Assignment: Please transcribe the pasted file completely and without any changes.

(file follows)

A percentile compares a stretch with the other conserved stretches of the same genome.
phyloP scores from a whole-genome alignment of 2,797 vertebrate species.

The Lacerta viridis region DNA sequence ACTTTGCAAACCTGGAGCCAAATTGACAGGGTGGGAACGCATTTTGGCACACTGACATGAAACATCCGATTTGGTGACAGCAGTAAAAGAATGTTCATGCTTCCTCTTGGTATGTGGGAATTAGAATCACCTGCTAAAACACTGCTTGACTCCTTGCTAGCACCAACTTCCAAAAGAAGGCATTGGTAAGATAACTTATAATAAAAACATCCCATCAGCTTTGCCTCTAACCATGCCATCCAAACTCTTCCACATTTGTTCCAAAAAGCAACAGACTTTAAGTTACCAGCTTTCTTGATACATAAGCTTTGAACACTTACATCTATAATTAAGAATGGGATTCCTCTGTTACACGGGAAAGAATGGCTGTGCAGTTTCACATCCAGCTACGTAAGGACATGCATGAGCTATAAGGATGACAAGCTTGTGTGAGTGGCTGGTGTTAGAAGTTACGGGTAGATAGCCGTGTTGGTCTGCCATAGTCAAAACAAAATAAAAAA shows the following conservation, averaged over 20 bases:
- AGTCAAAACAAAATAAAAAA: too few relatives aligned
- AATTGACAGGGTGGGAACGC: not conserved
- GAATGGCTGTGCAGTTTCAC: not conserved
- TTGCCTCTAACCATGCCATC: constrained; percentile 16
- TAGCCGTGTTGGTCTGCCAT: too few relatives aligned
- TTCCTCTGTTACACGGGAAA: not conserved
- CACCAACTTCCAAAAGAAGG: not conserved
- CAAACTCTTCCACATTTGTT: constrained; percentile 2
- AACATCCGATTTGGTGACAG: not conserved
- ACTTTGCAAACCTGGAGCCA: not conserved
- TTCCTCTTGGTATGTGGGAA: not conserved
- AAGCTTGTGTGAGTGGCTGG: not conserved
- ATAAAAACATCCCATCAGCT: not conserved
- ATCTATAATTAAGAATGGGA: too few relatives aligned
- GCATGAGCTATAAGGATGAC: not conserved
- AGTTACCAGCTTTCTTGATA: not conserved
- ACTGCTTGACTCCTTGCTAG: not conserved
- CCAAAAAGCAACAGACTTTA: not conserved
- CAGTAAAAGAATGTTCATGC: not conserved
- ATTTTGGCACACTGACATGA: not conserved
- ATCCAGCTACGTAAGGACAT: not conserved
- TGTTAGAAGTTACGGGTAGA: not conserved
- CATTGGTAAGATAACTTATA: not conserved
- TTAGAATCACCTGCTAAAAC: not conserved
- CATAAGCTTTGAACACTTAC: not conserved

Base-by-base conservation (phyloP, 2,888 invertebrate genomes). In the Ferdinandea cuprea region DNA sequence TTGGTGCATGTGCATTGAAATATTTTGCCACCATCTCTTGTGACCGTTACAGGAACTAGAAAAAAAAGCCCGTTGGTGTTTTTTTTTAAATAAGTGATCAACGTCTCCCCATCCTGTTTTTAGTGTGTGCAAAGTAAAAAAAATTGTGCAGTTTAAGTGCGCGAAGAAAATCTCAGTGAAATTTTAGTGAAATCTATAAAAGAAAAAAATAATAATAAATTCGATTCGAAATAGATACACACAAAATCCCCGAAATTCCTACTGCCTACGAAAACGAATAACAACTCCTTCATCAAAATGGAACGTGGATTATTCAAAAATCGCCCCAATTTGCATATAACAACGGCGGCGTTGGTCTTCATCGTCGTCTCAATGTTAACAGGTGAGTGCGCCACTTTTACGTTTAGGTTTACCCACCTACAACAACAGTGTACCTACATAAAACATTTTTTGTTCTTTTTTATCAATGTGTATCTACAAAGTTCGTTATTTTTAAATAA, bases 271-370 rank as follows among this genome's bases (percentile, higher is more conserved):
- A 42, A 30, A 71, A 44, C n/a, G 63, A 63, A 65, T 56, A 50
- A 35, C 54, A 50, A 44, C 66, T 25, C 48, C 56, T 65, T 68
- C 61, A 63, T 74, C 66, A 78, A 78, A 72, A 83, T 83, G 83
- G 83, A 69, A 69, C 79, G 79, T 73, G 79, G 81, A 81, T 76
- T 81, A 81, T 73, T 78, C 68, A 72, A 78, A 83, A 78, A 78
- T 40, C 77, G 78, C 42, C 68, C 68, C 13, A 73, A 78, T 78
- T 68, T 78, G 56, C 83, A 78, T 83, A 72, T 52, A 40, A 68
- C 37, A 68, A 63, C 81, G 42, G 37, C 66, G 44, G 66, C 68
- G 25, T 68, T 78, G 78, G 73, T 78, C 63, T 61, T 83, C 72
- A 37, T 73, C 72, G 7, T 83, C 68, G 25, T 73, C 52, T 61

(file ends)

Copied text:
A percentile compares a stretch with the other conserved stretches of the same genome.
phyloP scores from a whole-genome alignment of 2,797 vertebrate species.

The Lacerta viridis region DNA sequence ACTTTGCAAACCTGGAGCCAAATTGACAGGGTGGGAACGCATTTTGGCACACTGACATGAAACATCCGATTTGGTGACAGCAGTAAAAGAATGTTCATGCTTCCTCTTGGTATGTGGGAATTAGAATCACCTGCTAAAACACTGCTTGACTCCTTGCTAGCACCAACTTCCAAAAGAAGGCATTGGTAAGATAACTTATAATAAAAACATCCCATCAGCTTTGCCTCTAACCATGCCATCCAAACTCTTCCACATTTGTTCCAAAAAGCAACAGACTTTAAGTTACCAGCTTTCTTGATACATAAGCTTTGAACACTTACATCTATAATTAAGAATGGGATTCCTCTGTTACACGGGAAAGAATGGCTGTGCAGTTTCACATCCAGCTACGTAAGGACATGCATGAGCTATAAGGATGACAAGCTTGTGTGAGTGGCTGGTGTTAGAAGTTACGGGTAGATAGCCGTGTTGGTCTGCCATAGTCAAAACAAAATAAAAAA shows the following conservation, averaged over 20 bases:
- AGTCAAAACAAAATAAAAAA: too few relatives aligned
- AATTGACAGGGTGGGAACGC: not conserved
- GAATGGCTGTGCAGTTTCAC: not conserved
- TTGCCTCTAACCATGCCATC: constrained; percentile 16
- TAGCCGTGTTGGTCTGCCAT: too few relatives aligned
- TTCCTCTGTTACACGGGAAA: not conserved
- CACCAACTTCCAAAAGAAGG: not conserved
- CAAACTCTTCCACATTTGTT: constrained; percentile 2
- AACATCCGATTTGGTGACAG: not conserved
- ACTTTGCAAACCTGGAGCCA: not conserved
- TTCCTCTTGGTATGTGGGAA: not conserved
- AAGCTTGTGTGAGTGGCTGG: not conserved
- ATAAAAACATCCCATCAGCT: not conserved
- ATCTATAATTAAGAATGGGA: too few relatives aligned
- GCATGAGCTATAAGGATGAC: not conserved
- AGTTACCAGCTTTCTTGATA: not conserved
- ACTGCTTGACTCCTTGCTAG: not conserved
- CCAAAAAGCAACAGACTTTA: not conserved
- CAGTAAAAGAATGTTCATGC: not conserved
- ATTTTGGCACACTGACATGA: not conserved
- ATCCAGCTACGTAAGGACAT: not conserved
- TGTTAGAAGTTACGGGTAGA: not conserved
- CATTGGTAAGATAACTTATA: not conserved
- TTAGAATCACCTGCTAAAAC: not conserved
- CATAAGCTTTGAACACTTAC: not conserved

Base-by-base conservation (phyloP, 2,888 invertebrate genomes). In the Ferdinandea cuprea region DNA sequence TTGGTGCATGTGCATTGAAATATTTTGCCACCATCTCTTGTGACCGTTACAGGAACTAGAAAAAAAAGCCCGTTGGTGTTTTTTTTTAAATAAGTGATCAACGTCTCCCCATCCTGTTTTTAGTGTGTGCAAAGTAAAAAAAATTGTGCAGTTTAAGTGCGCGAAGAAAATCTCAGTGAAATTTTAGTGAAATCTATAAAAGAAAAAAATAATAATAAATTCGATTCGAAATAGATACACACAAAATCCCCGAAATTCCTACTGCCTACGAAAACGAATAACAACTCCTTCATCAAAATGGAACGTGGATTATTCAAAAATCGCCCCAATTTGCATATAACAACGGCGGCGTTGGTCTTCATCGTCGTCTCAATGTTAACAGGTGAGTGCGCCACTTTTACGTTTAGGTTTACCCACCTACAACAACAGTGTACCTACATAAAACATTTTTTGTTCTTTTTTATCAATGTGTATCTACAAAGTTCGTTATTTTTAAATAA, bases 271-370 rank as follows among this genome's bases (percentile, higher is more conserved):
- A 42, A 30, A 71, A 44, C n/a, G 63, A 63, A 65, T 56, A 50
- A 35, C 54, A 50, A 44, C 66, T 25, C 48, C 56, T 65, T 68
- C 61, A 63, T 74, C 66, A 78, A 78, A 72, A 83, T 83, G 83
- G 83, A 69, A 69, C 79, G 79, T 73, G 79, G 81, A 81, T 76
- T 81, A 81, T 73, T 78, C 68, A 72, A 78, A 83, A 78, A 78
- T 40, C 77, G 78, C 42, C 68, C 68, C 13, A 73, A 78, T 78
- T 68, T 78, G 56, C 83, A 78, T 83, A 72, T 52, A 40, A 68
- C 37, A 68, A 63, C 81, G 42, G 37, C 66, G 44, G 66, C 68
- G 25, T 68, T 78, G 78, G 73, T 78, C 63, T 61, T 83, C 72
- A 37, T 73, C 72, G 7, T 83, C 68, G 25, T 73, C 52, T 61